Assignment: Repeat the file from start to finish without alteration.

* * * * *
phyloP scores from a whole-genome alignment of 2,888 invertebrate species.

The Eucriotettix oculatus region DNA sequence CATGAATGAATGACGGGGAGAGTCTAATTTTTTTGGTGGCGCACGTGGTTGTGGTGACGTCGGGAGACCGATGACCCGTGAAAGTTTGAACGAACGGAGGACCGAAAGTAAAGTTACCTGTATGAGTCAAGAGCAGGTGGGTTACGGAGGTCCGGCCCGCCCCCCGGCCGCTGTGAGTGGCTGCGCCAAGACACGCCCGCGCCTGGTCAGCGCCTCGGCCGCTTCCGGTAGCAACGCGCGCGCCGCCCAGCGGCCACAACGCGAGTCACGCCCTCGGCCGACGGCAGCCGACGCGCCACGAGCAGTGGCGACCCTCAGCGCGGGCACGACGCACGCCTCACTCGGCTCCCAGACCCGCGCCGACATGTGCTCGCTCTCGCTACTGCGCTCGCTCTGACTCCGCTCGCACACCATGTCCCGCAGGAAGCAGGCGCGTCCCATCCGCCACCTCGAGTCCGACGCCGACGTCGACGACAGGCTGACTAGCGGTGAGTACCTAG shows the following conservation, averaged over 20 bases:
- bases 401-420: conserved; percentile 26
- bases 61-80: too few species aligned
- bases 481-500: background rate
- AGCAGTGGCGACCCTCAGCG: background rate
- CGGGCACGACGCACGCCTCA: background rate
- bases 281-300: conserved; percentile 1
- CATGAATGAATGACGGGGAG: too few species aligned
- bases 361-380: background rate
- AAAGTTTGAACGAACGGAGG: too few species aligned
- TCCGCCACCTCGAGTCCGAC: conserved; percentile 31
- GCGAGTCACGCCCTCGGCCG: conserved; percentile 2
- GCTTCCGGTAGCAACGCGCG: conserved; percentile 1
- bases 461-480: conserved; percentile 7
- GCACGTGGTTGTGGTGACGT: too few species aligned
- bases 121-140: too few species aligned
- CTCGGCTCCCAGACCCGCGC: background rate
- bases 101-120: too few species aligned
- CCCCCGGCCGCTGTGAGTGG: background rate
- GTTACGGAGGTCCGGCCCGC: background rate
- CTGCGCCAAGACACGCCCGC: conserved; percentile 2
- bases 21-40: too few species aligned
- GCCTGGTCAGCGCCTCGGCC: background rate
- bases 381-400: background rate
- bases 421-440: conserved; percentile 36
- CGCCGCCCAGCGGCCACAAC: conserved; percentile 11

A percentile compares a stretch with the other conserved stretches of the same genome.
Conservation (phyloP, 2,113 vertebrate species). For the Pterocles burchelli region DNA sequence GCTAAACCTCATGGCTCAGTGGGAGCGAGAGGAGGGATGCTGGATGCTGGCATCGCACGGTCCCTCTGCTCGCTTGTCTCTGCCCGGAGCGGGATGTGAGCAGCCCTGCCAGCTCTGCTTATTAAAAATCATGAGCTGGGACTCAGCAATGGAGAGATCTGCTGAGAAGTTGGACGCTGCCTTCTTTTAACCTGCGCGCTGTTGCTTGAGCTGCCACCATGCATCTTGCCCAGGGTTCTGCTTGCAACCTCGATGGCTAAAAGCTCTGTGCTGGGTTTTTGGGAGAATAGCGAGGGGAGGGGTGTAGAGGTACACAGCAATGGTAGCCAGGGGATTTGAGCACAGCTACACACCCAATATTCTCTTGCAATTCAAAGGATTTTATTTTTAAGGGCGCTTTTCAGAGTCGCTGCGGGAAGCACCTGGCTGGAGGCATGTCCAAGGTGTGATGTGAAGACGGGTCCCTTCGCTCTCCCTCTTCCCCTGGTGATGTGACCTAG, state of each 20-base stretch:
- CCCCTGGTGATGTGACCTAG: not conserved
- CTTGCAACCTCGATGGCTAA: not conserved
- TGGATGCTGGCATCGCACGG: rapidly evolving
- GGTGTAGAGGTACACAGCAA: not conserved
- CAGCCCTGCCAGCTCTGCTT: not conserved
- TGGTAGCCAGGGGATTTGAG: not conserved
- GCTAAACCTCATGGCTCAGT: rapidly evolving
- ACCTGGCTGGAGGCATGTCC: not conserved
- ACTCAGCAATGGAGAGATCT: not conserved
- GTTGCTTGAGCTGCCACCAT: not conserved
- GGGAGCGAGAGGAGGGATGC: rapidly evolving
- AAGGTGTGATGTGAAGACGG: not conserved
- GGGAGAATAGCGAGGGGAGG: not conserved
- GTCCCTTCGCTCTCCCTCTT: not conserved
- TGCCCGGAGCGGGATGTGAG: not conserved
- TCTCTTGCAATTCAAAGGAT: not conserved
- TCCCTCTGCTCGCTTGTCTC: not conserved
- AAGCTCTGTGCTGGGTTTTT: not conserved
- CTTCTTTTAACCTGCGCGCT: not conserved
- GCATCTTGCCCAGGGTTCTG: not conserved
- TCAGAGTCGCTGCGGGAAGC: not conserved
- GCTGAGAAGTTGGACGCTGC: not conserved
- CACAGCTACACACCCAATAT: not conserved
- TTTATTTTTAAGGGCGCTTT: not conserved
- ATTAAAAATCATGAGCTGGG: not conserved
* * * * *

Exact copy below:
phyloP scores from a whole-genome alignment of 2,888 invertebrate species.

The Eucriotettix oculatus region DNA sequence CATGAATGAATGACGGGGAGAGTCTAATTTTTTTGGTGGCGCACGTGGTTGTGGTGACGTCGGGAGACCGATGACCCGTGAAAGTTTGAACGAACGGAGGACCGAAAGTAAAGTTACCTGTATGAGTCAAGAGCAGGTGGGTTACGGAGGTCCGGCCCGCCCCCCGGCCGCTGTGAGTGGCTGCGCCAAGACACGCCCGCGCCTGGTCAGCGCCTCGGCCGCTTCCGGTAGCAACGCGCGCGCCGCCCAGCGGCCACAACGCGAGTCACGCCCTCGGCCGACGGCAGCCGACGCGCCACGAGCAGTGGCGACCCTCAGCGCGGGCACGACGCACGCCTCACTCGGCTCCCAGACCCGCGCCGACATGTGCTCGCTCTCGCTACTGCGCTCGCTCTGACTCCGCTCGCACACCATGTCCCGCAGGAAGCAGGCGCGTCCCATCCGCCACCTCGAGTCCGACGCCGACGTCGACGACAGGCTGACTAGCGGTGAGTACCTAG shows the following conservation, averaged over 20 bases:
- bases 401-420: conserved; percentile 26
- bases 61-80: too few species aligned
- bases 481-500: background rate
- AGCAGTGGCGACCCTCAGCG: background rate
- CGGGCACGACGCACGCCTCA: background rate
- bases 281-300: conserved; percentile 1
- CATGAATGAATGACGGGGAG: too few species aligned
- bases 361-380: background rate
- AAAGTTTGAACGAACGGAGG: too few species aligned
- TCCGCCACCTCGAGTCCGAC: conserved; percentile 31
- GCGAGTCACGCCCTCGGCCG: conserved; percentile 2
- GCTTCCGGTAGCAACGCGCG: conserved; percentile 1
- bases 461-480: conserved; percentile 7
- GCACGTGGTTGTGGTGACGT: too few species aligned
- bases 121-140: too few species aligned
- CTCGGCTCCCAGACCCGCGC: background rate
- bases 101-120: too few species aligned
- CCCCCGGCCGCTGTGAGTGG: background rate
- GTTACGGAGGTCCGGCCCGC: background rate
- CTGCGCCAAGACACGCCCGC: conserved; percentile 2
- bases 21-40: too few species aligned
- GCCTGGTCAGCGCCTCGGCC: background rate
- bases 381-400: background rate
- bases 421-440: conserved; percentile 36
- CGCCGCCCAGCGGCCACAAC: conserved; percentile 11

A percentile compares a stretch with the other conserved stretches of the same genome.
Conservation (phyloP, 2,113 vertebrate species). For the Pterocles burchelli region DNA sequence GCTAAACCTCATGGCTCAGTGGGAGCGAGAGGAGGGATGCTGGATGCTGGCATCGCACGGTCCCTCTGCTCGCTTGTCTCTGCCCGGAGCGGGATGTGAGCAGCCCTGCCAGCTCTGCTTATTAAAAATCATGAGCTGGGACTCAGCAATGGAGAGATCTGCTGAGAAGTTGGACGCTGCCTTCTTTTAACCTGCGCGCTGTTGCTTGAGCTGCCACCATGCATCTTGCCCAGGGTTCTGCTTGCAACCTCGATGGCTAAAAGCTCTGTGCTGGGTTTTTGGGAGAATAGCGAGGGGAGGGGTGTAGAGGTACACAGCAATGGTAGCCAGGGGATTTGAGCACAGCTACACACCCAATATTCTCTTGCAATTCAAAGGATTTTATTTTTAAGGGCGCTTTTCAGAGTCGCTGCGGGAAGCACCTGGCTGGAGGCATGTCCAAGGTGTGATGTGAAGACGGGTCCCTTCGCTCTCCCTCTTCCCCTGGTGATGTGACCTAG, state of each 20-base stretch:
- CCCCTGGTGATGTGACCTAG: not conserved
- CTTGCAACCTCGATGGCTAA: not conserved
- TGGATGCTGGCATCGCACGG: rapidly evolving
- GGTGTAGAGGTACACAGCAA: not conserved
- CAGCCCTGCCAGCTCTGCTT: not conserved
- TGGTAGCCAGGGGATTTGAG: not conserved
- GCTAAACCTCATGGCTCAGT: rapidly evolving
- ACCTGGCTGGAGGCATGTCC: not conserved
- ACTCAGCAATGGAGAGATCT: not conserved
- GTTGCTTGAGCTGCCACCAT: not conserved
- GGGAGCGAGAGGAGGGATGC: rapidly evolving
- AAGGTGTGATGTGAAGACGG: not conserved
- GGGAGAATAGCGAGGGGAGG: not conserved
- GTCCCTTCGCTCTCCCTCTT: not conserved
- TGCCCGGAGCGGGATGTGAG: not conserved
- TCTCTTGCAATTCAAAGGAT: not conserved
- TCCCTCTGCTCGCTTGTCTC: not conserved
- AAGCTCTGTGCTGGGTTTTT: not conserved
- CTTCTTTTAACCTGCGCGCT: not conserved
- GCATCTTGCCCAGGGTTCTG: not conserved
- TCAGAGTCGCTGCGGGAAGC: not conserved
- GCTGAGAAGTTGGACGCTGC: not conserved
- CACAGCTACACACCCAATAT: not conserved
- TTTATTTTTAAGGGCGCTTT: not conserved
- ATTAAAAATCATGAGCTGGG: not conserved